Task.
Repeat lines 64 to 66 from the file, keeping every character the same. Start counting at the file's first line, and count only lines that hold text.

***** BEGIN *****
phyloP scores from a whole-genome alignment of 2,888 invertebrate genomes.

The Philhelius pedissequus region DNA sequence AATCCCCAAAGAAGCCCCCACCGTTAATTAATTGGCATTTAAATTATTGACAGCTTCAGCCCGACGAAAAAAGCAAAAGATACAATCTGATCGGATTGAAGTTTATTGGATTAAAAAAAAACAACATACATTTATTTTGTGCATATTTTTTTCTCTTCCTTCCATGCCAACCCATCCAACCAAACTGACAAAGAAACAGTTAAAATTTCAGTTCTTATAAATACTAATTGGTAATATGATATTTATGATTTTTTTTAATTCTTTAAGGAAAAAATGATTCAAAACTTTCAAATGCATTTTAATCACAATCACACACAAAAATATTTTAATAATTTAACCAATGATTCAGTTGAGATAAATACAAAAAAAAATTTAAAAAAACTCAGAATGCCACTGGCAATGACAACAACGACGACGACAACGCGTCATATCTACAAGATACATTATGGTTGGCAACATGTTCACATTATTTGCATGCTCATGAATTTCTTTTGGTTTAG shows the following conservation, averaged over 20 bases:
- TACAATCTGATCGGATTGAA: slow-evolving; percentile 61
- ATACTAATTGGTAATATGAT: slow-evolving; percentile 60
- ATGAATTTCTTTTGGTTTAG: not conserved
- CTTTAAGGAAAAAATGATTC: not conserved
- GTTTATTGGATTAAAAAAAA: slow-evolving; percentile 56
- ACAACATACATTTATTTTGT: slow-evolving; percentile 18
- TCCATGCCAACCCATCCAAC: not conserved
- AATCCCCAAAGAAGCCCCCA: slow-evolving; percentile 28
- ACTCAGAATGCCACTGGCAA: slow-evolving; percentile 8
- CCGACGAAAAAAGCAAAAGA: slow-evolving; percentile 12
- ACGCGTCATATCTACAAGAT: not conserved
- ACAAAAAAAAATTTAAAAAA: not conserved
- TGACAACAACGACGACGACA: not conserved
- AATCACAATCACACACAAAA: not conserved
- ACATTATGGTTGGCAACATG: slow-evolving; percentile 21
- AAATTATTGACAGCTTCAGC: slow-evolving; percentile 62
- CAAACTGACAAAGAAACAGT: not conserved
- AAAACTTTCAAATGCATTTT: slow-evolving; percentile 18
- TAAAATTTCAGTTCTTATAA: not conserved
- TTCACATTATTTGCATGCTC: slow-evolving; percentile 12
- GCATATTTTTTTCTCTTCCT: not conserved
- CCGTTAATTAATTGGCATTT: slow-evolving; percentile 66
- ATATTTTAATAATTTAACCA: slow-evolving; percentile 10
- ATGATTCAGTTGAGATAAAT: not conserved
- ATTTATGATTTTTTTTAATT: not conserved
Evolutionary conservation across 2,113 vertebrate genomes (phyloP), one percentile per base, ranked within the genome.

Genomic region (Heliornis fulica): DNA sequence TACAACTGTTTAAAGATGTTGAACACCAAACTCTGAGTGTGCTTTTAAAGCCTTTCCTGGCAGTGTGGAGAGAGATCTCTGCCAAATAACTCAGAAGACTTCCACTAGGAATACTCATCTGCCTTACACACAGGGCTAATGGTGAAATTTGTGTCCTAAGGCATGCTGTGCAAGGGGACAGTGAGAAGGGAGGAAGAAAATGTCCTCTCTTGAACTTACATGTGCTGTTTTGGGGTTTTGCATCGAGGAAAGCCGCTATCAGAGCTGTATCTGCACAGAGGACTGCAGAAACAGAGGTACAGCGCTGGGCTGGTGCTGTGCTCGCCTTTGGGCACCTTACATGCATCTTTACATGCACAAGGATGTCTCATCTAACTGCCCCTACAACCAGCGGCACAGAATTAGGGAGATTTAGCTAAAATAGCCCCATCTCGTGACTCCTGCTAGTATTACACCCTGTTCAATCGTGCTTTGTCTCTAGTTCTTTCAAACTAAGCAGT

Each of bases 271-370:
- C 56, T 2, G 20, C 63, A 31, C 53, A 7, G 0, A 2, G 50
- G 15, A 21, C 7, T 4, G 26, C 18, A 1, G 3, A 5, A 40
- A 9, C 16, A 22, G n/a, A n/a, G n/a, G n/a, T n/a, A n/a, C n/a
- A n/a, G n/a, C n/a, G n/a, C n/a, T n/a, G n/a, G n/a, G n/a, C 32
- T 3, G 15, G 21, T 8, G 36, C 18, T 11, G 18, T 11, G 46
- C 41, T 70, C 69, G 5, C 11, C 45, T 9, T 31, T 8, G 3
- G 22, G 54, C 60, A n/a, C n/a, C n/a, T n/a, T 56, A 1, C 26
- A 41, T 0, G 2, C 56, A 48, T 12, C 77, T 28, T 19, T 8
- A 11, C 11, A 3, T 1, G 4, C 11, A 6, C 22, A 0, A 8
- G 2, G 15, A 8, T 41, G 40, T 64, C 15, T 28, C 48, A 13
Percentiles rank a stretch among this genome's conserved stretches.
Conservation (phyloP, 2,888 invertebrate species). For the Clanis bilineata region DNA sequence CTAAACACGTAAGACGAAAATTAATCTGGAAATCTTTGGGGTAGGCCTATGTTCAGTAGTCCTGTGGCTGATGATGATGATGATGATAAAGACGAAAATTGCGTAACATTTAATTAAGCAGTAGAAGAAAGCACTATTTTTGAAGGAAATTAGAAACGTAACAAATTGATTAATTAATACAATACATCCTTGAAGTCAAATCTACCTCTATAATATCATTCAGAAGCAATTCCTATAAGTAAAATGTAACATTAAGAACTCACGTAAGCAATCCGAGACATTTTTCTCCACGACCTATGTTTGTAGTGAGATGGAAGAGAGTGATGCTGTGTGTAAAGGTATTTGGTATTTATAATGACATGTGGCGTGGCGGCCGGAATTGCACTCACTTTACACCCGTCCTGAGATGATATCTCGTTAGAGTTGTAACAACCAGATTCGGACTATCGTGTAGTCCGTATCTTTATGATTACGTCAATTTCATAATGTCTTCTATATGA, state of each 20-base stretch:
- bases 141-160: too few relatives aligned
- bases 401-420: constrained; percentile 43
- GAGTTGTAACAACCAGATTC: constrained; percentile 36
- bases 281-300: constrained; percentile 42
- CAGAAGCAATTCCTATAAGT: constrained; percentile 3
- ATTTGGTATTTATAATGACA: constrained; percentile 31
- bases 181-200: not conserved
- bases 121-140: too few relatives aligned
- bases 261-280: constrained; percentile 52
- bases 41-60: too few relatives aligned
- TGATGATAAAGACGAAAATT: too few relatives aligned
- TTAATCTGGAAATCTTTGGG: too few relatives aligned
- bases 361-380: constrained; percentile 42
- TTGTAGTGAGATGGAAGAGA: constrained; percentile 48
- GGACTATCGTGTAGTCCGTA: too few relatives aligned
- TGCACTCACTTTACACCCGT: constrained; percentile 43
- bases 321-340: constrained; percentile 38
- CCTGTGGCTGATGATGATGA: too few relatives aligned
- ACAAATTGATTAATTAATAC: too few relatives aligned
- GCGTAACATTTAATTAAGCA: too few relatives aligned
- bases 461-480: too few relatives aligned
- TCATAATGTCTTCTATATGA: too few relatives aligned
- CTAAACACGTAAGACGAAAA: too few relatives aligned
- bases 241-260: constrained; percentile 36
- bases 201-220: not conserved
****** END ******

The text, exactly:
- TCATAATGTCTTCTATATGA: too few relatives aligned
- CTAAACACGTAAGACGAAAA: too few relatives aligned
- bases 241-260: constrained; percentile 36